Home Community Halina Zimm: 2023 Sofie Stahl Memorial Award recipient

Halina Zimm: 2023 Sofie Stahl Memorial Award recipient

Halina Zimm

Jewish Women International proudly announces Halina Zimm as the 2023 recipient of the Sofie Stahl Memorial Award.

Originally created by The Day chapter of JWI (then B’nai B’rith Women) and the Stahl Family, the award honors a Jewish woman whose volunteerism demonstrates a life-long commitment to helping those in the Richmond metropolitan area. Winners of this highly coveted honor (with few exceptions, given annually since 1963) are chosen by previous years’ recipients.

Honored on May 7

This year Mrs. Zimm will be honored at a brunch on Sunday, May 7, at the Weinstein JCC.

A well-respected Holocaust Survivor turned educator, Halina experienced the horrors of the Nazi era close up.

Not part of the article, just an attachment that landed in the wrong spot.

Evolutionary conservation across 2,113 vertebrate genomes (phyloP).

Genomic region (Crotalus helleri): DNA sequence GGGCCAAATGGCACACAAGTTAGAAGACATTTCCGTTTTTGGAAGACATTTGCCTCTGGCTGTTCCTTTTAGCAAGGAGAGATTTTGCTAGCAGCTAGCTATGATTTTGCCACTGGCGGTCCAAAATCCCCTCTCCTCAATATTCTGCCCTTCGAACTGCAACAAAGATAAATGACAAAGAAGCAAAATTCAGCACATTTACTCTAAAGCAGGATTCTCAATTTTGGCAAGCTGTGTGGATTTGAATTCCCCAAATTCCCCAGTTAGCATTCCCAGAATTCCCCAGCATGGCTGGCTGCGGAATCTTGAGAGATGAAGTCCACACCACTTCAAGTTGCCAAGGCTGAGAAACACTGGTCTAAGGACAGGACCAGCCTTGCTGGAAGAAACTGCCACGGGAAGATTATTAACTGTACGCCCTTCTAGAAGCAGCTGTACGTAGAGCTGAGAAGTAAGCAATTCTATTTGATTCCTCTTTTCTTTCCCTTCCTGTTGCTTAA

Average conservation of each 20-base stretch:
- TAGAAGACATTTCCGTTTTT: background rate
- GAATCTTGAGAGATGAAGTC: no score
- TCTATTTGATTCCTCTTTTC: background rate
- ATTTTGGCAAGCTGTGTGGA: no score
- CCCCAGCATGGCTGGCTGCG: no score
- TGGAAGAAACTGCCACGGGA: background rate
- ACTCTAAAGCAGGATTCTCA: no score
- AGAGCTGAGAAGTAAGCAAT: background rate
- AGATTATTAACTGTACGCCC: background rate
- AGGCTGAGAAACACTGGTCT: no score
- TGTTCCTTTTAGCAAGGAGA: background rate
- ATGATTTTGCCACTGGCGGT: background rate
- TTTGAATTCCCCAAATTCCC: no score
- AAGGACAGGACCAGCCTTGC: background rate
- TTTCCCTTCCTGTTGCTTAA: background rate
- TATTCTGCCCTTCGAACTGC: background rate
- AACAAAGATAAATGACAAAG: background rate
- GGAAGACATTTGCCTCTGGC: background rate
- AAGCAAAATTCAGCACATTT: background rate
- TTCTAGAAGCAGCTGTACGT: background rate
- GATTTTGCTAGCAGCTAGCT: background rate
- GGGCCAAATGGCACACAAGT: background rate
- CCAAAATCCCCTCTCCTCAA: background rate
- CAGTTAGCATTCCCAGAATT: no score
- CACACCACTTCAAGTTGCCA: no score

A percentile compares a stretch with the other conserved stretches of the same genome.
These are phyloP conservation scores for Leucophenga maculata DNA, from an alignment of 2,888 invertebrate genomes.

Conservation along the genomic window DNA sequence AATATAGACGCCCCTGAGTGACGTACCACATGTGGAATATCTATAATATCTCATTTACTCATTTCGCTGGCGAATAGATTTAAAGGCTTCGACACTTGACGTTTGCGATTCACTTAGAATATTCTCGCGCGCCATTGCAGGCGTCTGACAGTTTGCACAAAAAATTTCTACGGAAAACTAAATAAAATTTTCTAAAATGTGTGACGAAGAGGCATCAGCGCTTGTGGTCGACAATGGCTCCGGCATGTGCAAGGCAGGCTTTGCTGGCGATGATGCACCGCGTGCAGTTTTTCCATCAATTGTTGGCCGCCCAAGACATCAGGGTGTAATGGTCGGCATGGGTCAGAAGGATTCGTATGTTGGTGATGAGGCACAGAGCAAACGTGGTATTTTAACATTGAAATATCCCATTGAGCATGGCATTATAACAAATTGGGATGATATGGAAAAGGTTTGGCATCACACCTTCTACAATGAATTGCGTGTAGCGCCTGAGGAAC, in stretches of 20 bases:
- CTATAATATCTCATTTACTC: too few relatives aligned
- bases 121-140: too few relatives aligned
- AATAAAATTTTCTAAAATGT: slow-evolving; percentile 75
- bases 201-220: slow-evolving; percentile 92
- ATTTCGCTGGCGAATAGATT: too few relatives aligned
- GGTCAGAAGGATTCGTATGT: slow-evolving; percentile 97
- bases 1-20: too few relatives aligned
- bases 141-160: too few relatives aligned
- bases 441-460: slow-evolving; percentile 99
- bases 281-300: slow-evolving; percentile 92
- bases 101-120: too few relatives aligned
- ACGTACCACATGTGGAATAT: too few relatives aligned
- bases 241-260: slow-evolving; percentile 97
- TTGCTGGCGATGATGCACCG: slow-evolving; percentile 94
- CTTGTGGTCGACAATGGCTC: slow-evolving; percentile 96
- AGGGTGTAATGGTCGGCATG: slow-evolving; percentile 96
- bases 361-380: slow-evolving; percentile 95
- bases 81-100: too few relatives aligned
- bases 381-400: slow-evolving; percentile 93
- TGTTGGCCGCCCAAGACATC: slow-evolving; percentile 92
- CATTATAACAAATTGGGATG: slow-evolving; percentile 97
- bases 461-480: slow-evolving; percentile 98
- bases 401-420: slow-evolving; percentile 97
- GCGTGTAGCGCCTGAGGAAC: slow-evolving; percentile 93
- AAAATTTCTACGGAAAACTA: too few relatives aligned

Born in Lodz, Poland, Halina’s parents raised her and her sisters, Helen and Nana, where all enjoyed a pleasant life.

Her father was among the few who believed the “rumors” of what was happening to the Jews of Poland, and so he obtained forged birth certificates for Halina and Helen.

Two weeks before the Nazis invaded, the girls said goodbye to their family. Halina escaped to Warsaw, where there were courageous people willing to help her – and many more who made her life terrifying.

At the train station, when Halina needed help, one woman came to her aid and took her in. Unfortunately, neighbors began asking so many questions that Halina knew she needed to leave.

She found work as a housekeeper for a young couple who lived directly across the street from the Warsaw Ghetto!

One of the chilling moments occurred after she saw a woman, whom she knew from Lodz, at the market. The woman denounced Halina and shortly thereafter, two Nazis came to the apartment and accused Halina of being a Jew.